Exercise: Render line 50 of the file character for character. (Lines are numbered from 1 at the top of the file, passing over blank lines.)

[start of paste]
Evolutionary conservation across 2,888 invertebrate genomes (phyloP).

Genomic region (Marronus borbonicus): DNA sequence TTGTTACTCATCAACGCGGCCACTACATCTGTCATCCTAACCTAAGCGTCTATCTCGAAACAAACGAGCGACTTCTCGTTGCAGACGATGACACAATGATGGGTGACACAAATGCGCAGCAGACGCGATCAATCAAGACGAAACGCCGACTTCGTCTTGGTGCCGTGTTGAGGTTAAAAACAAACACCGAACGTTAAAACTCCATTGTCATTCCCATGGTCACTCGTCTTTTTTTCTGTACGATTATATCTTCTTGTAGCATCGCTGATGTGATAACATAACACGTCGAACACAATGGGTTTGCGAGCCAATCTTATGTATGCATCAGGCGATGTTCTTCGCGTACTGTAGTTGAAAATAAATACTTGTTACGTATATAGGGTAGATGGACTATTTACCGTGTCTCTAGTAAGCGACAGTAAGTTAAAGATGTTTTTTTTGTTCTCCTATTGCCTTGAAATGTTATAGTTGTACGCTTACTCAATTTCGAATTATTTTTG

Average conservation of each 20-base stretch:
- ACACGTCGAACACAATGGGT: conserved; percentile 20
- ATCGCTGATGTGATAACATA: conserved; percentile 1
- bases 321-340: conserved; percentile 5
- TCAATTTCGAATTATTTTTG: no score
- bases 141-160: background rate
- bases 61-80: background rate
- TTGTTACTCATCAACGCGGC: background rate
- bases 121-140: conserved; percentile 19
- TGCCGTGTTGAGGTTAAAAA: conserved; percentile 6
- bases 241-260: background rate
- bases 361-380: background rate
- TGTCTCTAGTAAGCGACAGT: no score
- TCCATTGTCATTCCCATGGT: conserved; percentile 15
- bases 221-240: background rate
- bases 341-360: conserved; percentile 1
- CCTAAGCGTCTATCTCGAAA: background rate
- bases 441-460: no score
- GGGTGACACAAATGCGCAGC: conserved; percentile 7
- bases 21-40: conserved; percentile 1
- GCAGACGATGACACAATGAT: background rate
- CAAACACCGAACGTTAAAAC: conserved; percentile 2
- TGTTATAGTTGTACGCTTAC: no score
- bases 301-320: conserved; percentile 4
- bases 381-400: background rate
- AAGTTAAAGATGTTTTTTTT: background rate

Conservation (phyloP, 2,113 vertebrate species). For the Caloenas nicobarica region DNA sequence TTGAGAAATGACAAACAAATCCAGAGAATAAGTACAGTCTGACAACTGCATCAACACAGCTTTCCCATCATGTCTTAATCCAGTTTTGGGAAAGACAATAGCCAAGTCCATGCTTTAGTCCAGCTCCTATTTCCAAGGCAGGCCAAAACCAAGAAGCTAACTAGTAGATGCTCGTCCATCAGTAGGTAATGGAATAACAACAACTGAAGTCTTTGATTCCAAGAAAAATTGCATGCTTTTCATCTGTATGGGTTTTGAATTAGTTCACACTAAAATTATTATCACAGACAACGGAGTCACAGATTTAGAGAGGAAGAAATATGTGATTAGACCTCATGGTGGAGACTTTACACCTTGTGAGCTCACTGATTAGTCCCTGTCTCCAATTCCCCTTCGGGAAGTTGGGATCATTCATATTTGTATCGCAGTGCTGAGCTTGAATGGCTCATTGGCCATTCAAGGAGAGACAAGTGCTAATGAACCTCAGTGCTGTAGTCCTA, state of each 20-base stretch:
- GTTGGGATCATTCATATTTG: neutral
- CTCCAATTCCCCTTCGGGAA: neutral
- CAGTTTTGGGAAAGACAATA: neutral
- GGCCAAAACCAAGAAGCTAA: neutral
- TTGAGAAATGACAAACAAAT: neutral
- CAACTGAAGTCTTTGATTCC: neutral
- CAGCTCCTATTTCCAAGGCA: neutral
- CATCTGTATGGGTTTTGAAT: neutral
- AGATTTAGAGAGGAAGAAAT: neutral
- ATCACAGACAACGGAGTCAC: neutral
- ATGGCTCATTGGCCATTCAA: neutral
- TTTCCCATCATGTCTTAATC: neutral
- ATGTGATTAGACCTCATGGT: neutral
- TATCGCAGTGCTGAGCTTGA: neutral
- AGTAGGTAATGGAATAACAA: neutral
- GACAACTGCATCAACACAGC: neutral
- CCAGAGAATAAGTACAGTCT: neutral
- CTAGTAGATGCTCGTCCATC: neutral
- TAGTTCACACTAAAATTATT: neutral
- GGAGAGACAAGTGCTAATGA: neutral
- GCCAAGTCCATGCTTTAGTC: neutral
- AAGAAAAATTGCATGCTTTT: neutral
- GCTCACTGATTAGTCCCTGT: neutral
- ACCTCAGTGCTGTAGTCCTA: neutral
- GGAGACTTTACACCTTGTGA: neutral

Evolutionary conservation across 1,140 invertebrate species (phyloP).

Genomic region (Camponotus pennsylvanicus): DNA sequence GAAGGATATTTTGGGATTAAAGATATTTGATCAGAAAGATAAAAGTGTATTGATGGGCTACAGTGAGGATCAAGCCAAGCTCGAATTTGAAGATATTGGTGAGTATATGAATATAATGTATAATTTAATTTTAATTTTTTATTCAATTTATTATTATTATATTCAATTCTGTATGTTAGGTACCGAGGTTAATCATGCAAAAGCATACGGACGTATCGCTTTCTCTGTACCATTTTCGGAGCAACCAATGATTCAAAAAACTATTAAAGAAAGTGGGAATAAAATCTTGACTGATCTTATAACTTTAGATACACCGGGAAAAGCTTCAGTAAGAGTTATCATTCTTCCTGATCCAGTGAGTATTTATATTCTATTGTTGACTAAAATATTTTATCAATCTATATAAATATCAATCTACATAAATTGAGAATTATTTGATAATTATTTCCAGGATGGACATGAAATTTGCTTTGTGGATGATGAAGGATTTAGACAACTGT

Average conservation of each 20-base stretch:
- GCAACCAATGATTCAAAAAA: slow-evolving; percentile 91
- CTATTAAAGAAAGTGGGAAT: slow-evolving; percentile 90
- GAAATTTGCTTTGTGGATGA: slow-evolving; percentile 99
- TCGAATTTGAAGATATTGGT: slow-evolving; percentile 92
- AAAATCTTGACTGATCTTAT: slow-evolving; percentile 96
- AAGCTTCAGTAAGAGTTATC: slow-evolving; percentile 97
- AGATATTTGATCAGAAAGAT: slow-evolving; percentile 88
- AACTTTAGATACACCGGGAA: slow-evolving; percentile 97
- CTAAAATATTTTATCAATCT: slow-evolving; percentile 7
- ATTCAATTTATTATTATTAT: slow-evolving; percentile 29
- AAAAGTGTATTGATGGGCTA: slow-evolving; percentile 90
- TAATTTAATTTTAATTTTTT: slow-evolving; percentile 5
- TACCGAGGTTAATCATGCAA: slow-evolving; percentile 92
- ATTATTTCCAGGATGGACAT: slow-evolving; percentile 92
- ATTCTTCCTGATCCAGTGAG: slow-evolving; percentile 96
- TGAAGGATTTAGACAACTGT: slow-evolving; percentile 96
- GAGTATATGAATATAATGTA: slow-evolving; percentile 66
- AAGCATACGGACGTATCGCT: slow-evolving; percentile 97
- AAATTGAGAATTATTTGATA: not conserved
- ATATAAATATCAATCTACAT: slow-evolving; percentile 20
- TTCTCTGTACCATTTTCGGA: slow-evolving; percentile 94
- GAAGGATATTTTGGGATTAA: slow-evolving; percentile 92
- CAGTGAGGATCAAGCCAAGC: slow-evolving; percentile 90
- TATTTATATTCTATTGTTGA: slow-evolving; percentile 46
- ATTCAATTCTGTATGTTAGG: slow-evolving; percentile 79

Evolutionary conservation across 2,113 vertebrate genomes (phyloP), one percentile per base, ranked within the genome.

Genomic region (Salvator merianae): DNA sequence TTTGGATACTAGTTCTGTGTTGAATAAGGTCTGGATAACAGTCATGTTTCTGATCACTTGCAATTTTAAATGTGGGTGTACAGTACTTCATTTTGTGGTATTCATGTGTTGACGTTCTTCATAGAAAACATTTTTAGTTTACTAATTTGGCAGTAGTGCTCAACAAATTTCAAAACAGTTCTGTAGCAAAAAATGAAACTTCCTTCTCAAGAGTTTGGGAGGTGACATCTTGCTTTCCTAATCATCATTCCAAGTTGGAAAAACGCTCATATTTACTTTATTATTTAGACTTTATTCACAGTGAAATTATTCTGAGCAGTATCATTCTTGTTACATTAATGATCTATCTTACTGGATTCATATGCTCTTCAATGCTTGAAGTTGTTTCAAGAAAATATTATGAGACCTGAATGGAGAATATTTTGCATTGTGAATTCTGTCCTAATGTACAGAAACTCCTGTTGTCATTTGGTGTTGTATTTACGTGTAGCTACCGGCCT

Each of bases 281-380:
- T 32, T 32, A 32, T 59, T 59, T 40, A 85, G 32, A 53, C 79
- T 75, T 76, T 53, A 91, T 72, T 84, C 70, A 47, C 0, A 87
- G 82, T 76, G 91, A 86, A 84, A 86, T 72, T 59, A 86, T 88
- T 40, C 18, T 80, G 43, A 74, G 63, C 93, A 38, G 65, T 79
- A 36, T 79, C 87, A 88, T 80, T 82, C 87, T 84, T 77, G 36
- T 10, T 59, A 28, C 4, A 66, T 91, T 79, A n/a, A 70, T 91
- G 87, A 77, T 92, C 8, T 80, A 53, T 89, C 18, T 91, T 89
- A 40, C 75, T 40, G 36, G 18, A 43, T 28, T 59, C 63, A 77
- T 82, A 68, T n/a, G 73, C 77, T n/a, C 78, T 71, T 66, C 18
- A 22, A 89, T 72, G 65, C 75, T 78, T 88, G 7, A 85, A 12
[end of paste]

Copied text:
- GCCAAGTCCATGCTTTAGTC: neutral